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Interviews (151)


A Conversation with Firas Majeed, Refugee from Iraq, of "Native Without a Nation"

Joshua: Welcome to our listeners out there. This is Joshua Brollier with Voices for Creative Nonviolence. I'm here in Syria with Firas Majeed, the founder of the Native Without A Nation project. Firas is a 34-year-old Iraqi refugee living in the Jaramana neighborhood of Damascus. Thanks for agreeing to do this interview with me, Firas.

Firas: You are welcome.

Joshua: First off, tell us a little bit of your story.

Where are you from in Iraq and how did you end up in Syria?

Firas: I'm from Baghdad. I was living quiet life. Which is, like always, I was going to work. From eight o'clock to eleven o'clock. Sometimes it takes a long time, but I'm happy with my job, and I cannot stop my job, because it's just like continual life. And when I stop and one day I feel something is different. I missed something. So I was just like my job and the regular thing I am doing everyday. And one time my sister was working as a journalist, in translation and as a fixer and stuff like that. And she asked me to go with her to Jordan because that was the first time for her to go to Jordan. On that time, I have never been outside of Iraq. I have never been outside of my country, and she asked me to be with her just for like five days. And, just do her job.  You know, in Iraq if the girls want to travel, you have to get someone from her family...

Joshua: To take a male with her...

Firas: Yeah, that's it. We call it "mahram." Yeah, and it's not just that. She is afraid to be alone. Yeah, and I did. I went with her, and I have never think before that "I am going to leave my country. I am going to travel outside of my country." I was just focused on my job, on caring for my family and my parents and just that. And when I went to Jordan for the first time, I saw the security there. That was in 2005, in the end of 2005. I saw that life is different... the security and the walking in the street over nights. We did not been in the streets in Iraq since 2003. Until now, people did not be in the streets after one o'clock, after one a.m.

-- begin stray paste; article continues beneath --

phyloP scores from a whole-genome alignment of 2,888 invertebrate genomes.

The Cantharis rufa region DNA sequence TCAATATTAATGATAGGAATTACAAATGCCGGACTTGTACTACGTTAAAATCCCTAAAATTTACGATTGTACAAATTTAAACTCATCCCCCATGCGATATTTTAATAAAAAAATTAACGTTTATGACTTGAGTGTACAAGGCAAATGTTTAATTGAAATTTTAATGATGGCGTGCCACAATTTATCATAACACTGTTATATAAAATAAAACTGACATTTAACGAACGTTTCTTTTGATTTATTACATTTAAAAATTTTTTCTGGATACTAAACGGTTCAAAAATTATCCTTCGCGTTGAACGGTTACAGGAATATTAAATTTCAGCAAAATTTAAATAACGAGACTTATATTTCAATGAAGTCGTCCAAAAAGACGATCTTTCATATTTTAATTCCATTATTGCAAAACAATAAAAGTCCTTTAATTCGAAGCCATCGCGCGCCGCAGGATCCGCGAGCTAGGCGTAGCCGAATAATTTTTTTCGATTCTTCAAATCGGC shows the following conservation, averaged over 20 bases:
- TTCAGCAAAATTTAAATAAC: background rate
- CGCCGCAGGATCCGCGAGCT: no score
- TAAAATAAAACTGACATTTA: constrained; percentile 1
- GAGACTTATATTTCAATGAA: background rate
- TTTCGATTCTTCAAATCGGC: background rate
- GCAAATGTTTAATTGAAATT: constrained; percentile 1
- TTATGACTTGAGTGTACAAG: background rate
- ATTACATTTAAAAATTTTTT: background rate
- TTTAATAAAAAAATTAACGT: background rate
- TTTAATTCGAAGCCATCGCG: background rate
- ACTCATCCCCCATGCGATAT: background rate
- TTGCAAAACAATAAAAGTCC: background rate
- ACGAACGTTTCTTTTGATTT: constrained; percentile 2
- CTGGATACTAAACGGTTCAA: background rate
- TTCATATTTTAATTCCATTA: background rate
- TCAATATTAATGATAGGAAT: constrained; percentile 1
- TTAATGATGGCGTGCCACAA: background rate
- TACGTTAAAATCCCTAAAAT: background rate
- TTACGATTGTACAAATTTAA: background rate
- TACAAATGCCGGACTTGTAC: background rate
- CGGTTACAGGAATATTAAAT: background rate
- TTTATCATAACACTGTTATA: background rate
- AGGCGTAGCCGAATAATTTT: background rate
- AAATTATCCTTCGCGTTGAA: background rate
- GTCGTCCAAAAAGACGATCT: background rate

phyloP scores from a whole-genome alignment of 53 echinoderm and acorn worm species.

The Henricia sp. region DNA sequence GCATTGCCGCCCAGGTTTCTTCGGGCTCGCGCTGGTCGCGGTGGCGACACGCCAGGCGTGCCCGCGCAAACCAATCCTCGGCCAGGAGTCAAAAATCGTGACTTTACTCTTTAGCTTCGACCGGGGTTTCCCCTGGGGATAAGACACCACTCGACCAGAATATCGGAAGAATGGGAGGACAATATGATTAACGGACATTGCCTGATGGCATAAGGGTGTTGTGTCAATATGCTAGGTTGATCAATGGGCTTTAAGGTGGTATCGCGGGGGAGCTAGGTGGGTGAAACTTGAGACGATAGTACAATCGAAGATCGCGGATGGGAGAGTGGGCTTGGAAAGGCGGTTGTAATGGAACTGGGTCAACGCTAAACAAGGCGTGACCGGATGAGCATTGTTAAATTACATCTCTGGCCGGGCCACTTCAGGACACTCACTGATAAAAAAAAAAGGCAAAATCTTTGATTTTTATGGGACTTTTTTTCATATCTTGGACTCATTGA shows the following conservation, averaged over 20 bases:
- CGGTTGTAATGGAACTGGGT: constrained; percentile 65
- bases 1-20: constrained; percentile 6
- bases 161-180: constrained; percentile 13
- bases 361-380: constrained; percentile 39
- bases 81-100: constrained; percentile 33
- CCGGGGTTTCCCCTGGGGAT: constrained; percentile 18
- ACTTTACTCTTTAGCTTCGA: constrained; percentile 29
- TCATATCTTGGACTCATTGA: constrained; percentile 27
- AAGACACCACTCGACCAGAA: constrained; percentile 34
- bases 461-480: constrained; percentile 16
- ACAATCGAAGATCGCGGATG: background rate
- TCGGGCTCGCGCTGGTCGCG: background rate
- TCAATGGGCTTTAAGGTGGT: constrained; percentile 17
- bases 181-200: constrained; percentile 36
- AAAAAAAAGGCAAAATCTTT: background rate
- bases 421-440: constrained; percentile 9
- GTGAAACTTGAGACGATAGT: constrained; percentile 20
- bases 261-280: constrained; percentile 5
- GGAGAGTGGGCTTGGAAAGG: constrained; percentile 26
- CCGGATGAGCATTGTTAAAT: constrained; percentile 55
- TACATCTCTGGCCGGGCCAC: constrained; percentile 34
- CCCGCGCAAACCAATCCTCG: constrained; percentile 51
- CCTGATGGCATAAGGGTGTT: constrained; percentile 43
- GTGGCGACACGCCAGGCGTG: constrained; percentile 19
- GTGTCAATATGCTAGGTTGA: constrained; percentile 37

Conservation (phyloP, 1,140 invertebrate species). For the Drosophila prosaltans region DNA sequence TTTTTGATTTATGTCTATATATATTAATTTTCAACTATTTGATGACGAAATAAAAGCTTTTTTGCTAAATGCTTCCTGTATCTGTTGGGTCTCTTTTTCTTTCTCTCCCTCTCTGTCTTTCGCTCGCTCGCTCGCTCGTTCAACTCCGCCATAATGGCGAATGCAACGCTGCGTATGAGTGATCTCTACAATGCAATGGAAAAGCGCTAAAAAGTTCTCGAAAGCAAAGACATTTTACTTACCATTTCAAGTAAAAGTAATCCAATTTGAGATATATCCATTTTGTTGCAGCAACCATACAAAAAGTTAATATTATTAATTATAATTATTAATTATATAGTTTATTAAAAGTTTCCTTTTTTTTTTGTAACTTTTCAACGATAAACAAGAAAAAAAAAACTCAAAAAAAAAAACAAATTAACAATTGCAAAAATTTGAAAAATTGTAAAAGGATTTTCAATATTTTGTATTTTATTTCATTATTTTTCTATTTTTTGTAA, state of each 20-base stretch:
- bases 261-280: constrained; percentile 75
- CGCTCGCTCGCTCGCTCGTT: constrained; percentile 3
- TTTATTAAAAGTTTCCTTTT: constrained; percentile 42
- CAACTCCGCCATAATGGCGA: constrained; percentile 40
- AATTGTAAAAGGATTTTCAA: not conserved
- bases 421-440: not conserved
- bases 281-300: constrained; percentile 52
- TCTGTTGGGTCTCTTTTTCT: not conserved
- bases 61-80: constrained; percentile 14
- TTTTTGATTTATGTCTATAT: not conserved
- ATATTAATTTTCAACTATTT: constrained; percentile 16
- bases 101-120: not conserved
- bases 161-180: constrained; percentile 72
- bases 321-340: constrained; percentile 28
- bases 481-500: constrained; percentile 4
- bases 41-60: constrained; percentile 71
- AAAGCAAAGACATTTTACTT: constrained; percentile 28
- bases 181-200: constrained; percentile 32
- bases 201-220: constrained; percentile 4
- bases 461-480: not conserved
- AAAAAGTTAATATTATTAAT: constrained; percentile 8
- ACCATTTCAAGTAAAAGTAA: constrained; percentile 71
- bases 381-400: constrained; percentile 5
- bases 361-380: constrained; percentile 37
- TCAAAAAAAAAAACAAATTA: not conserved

Joshua: People are afraid to be outside...

Firas: Yes. And I saw all of that. I am walking the streets after two o'clock with safe place. No explosions, no shootings, no fear. And I went back to Iraq after five days, after eight days. And I keep thinking that there is something different. I keep interest in the life in Jordan. And I think I start to make balance between life in Iraq and Jordan. I tried to look at the difference between Iraq and Jordan. For everything; for the food, for the life, for the streets, for the families, people and children... all of that. I was looking for the difference between here and here. And then after two months, I was just like thinking "should I leave my country or not?" I do the looking for the difference, and in that time, it was very dangerous. I was have shop in a area, which is a very dangerous area.

Joshua: You were working in a shop?

Firas: It's my shop. It's mini-market and I am working on it. It's mine. And on that time, I was going to my shop at like eight a.m. and I saw bodies behind my shop; bodies of people who was killed. And there became danger day by day. Then someone, the militias, killed the shop near my shop... 50 meters... and they killed the owner while he working on it and the militias just kill her. And then I start to think more by reality and forced to think about myself. And it was like terrible and I felt terrible that, to decide to leave my country because I'm thinking of my parents. I'm caring for them. How can I leave them? And they're thinking about myself. And the danger became more of the people who is my age. Because in my neighborhood and in my area is a different area than my shop. Also they start to make sectarians there. Like the people who is Shias try to collect together. They did not ask people to come with them, but they did not ask directly for people to come with them. But if you don't be with them...

Joshua: They will intimidate you...

Firas: Yeah, they will just ask you, "Why you did not like us?" or "Why you did not come with us to have fun, to walking, to play dominoes..." or something like that. So by that way the threaten people who are not with us, then you are...

Joshua: Then you are against us.

Firas: Yeah, and then my friends who are Sunnis in the area they killed already by militias, by people we don't know. My mother advised me to just leave the home. You know the way, in our culture, the family is very close from each other. The mothers, they want the sons being with them even if it's danger. But on that time, it were really danger and she advised me to leave.

Joshua: So this was in 2005 and you decided to leave. Did you go to Jordan or did you go straight to Syria?